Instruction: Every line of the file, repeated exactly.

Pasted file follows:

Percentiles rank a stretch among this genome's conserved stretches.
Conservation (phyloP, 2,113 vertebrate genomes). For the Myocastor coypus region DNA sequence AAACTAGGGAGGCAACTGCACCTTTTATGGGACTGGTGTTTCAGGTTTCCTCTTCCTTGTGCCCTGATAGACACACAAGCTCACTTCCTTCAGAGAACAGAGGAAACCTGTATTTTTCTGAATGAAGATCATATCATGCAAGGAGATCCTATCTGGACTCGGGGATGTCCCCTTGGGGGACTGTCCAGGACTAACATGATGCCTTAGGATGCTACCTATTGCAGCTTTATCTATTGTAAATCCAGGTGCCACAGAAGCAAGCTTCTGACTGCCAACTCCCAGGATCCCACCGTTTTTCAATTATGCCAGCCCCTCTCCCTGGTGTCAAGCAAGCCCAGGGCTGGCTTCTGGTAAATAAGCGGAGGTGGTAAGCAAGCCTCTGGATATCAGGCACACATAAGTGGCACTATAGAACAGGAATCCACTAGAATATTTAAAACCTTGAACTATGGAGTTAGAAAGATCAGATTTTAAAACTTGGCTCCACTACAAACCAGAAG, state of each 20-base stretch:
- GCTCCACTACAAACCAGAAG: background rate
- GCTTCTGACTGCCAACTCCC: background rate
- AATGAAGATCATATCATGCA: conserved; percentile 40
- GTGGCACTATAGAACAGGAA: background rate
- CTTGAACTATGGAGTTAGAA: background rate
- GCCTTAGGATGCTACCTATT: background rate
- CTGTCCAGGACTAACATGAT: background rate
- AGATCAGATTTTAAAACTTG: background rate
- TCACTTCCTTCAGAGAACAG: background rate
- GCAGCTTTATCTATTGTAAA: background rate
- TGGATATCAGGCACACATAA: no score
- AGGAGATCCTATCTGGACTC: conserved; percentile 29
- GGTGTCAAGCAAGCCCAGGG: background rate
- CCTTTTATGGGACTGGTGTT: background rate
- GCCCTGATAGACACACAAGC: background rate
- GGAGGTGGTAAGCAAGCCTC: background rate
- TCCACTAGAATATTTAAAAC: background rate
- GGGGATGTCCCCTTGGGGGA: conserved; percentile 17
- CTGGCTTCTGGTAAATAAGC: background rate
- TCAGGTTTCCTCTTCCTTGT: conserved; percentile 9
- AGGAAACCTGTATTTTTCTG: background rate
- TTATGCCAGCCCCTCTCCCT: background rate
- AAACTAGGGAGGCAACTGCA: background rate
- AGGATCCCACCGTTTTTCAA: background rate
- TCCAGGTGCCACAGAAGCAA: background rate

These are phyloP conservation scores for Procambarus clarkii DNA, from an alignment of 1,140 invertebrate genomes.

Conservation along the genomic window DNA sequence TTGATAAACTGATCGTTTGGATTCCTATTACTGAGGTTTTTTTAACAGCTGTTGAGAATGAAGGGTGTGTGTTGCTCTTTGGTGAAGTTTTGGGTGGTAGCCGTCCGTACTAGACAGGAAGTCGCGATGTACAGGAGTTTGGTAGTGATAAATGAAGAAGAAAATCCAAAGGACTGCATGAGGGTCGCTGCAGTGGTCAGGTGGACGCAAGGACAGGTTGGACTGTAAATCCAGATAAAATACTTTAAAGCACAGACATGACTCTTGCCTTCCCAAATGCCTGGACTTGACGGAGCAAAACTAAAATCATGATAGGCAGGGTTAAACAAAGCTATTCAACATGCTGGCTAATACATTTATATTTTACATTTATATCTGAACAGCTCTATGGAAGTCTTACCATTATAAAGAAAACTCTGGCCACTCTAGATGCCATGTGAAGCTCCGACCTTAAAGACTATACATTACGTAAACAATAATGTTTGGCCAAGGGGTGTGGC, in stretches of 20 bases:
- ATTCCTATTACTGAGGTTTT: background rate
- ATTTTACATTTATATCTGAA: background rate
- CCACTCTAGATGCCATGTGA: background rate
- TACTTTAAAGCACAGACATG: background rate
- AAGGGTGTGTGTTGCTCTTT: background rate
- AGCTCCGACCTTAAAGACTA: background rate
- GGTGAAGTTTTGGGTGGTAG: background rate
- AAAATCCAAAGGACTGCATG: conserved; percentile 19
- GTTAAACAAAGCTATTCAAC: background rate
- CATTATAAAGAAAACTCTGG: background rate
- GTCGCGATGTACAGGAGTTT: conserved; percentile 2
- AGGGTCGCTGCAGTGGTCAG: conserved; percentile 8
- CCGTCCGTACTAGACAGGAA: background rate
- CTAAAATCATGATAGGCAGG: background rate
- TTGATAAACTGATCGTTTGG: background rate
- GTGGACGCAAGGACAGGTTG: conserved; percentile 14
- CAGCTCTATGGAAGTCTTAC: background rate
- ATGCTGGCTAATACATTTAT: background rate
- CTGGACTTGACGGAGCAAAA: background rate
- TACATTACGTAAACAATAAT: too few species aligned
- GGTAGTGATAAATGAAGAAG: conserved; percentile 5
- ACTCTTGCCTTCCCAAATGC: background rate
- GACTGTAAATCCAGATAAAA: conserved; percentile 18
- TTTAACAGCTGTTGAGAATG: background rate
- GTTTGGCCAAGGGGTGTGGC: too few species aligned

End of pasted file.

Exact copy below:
Percentiles rank a stretch among this genome's conserved stretches.
Conservation (phyloP, 2,113 vertebrate genomes). For the Myocastor coypus region DNA sequence AAACTAGGGAGGCAACTGCACCTTTTATGGGACTGGTGTTTCAGGTTTCCTCTTCCTTGTGCCCTGATAGACACACAAGCTCACTTCCTTCAGAGAACAGAGGAAACCTGTATTTTTCTGAATGAAGATCATATCATGCAAGGAGATCCTATCTGGACTCGGGGATGTCCCCTTGGGGGACTGTCCAGGACTAACATGATGCCTTAGGATGCTACCTATTGCAGCTTTATCTATTGTAAATCCAGGTGCCACAGAAGCAAGCTTCTGACTGCCAACTCCCAGGATCCCACCGTTTTTCAATTATGCCAGCCCCTCTCCCTGGTGTCAAGCAAGCCCAGGGCTGGCTTCTGGTAAATAAGCGGAGGTGGTAAGCAAGCCTCTGGATATCAGGCACACATAAGTGGCACTATAGAACAGGAATCCACTAGAATATTTAAAACCTTGAACTATGGAGTTAGAAAGATCAGATTTTAAAACTTGGCTCCACTACAAACCAGAAG, state of each 20-base stretch:
- GCTCCACTACAAACCAGAAG: background rate
- GCTTCTGACTGCCAACTCCC: background rate
- AATGAAGATCATATCATGCA: conserved; percentile 40
- GTGGCACTATAGAACAGGAA: background rate
- CTTGAACTATGGAGTTAGAA: background rate
- GCCTTAGGATGCTACCTATT: background rate
- CTGTCCAGGACTAACATGAT: background rate
- AGATCAGATTTTAAAACTTG: background rate
- TCACTTCCTTCAGAGAACAG: background rate
- GCAGCTTTATCTATTGTAAA: background rate
- TGGATATCAGGCACACATAA: no score
- AGGAGATCCTATCTGGACTC: conserved; percentile 29
- GGTGTCAAGCAAGCCCAGGG: background rate
- CCTTTTATGGGACTGGTGTT: background rate
- GCCCTGATAGACACACAAGC: background rate
- GGAGGTGGTAAGCAAGCCTC: background rate
- TCCACTAGAATATTTAAAAC: background rate
- GGGGATGTCCCCTTGGGGGA: conserved; percentile 17
- CTGGCTTCTGGTAAATAAGC: background rate
- TCAGGTTTCCTCTTCCTTGT: conserved; percentile 9
- AGGAAACCTGTATTTTTCTG: background rate
- TTATGCCAGCCCCTCTCCCT: background rate
- AAACTAGGGAGGCAACTGCA: background rate
- AGGATCCCACCGTTTTTCAA: background rate
- TCCAGGTGCCACAGAAGCAA: background rate

These are phyloP conservation scores for Procambarus clarkii DNA, from an alignment of 1,140 invertebrate genomes.

Conservation along the genomic window DNA sequence TTGATAAACTGATCGTTTGGATTCCTATTACTGAGGTTTTTTTAACAGCTGTTGAGAATGAAGGGTGTGTGTTGCTCTTTGGTGAAGTTTTGGGTGGTAGCCGTCCGTACTAGACAGGAAGTCGCGATGTACAGGAGTTTGGTAGTGATAAATGAAGAAGAAAATCCAAAGGACTGCATGAGGGTCGCTGCAGTGGTCAGGTGGACGCAAGGACAGGTTGGACTGTAAATCCAGATAAAATACTTTAAAGCACAGACATGACTCTTGCCTTCCCAAATGCCTGGACTTGACGGAGCAAAACTAAAATCATGATAGGCAGGGTTAAACAAAGCTATTCAACATGCTGGCTAATACATTTATATTTTACATTTATATCTGAACAGCTCTATGGAAGTCTTACCATTATAAAGAAAACTCTGGCCACTCTAGATGCCATGTGAAGCTCCGACCTTAAAGACTATACATTACGTAAACAATAATGTTTGGCCAAGGGGTGTGGC, in stretches of 20 bases:
- ATTCCTATTACTGAGGTTTT: background rate
- ATTTTACATTTATATCTGAA: background rate
- CCACTCTAGATGCCATGTGA: background rate
- TACTTTAAAGCACAGACATG: background rate
- AAGGGTGTGTGTTGCTCTTT: background rate
- AGCTCCGACCTTAAAGACTA: background rate
- GGTGAAGTTTTGGGTGGTAG: background rate
- AAAATCCAAAGGACTGCATG: conserved; percentile 19
- GTTAAACAAAGCTATTCAAC: background rate
- CATTATAAAGAAAACTCTGG: background rate
- GTCGCGATGTACAGGAGTTT: conserved; percentile 2
- AGGGTCGCTGCAGTGGTCAG: conserved; percentile 8
- CCGTCCGTACTAGACAGGAA: background rate
- CTAAAATCATGATAGGCAGG: background rate
- TTGATAAACTGATCGTTTGG: background rate
- GTGGACGCAAGGACAGGTTG: conserved; percentile 14
- CAGCTCTATGGAAGTCTTAC: background rate
- ATGCTGGCTAATACATTTAT: background rate
- CTGGACTTGACGGAGCAAAA: background rate
- TACATTACGTAAACAATAAT: too few species aligned
- GGTAGTGATAAATGAAGAAG: conserved; percentile 5
- ACTCTTGCCTTCCCAAATGC: background rate
- GACTGTAAATCCAGATAAAA: conserved; percentile 18
- TTTAACAGCTGTTGAGAATG: background rate
- GTTTGGCCAAGGGGTGTGGC: too few species aligned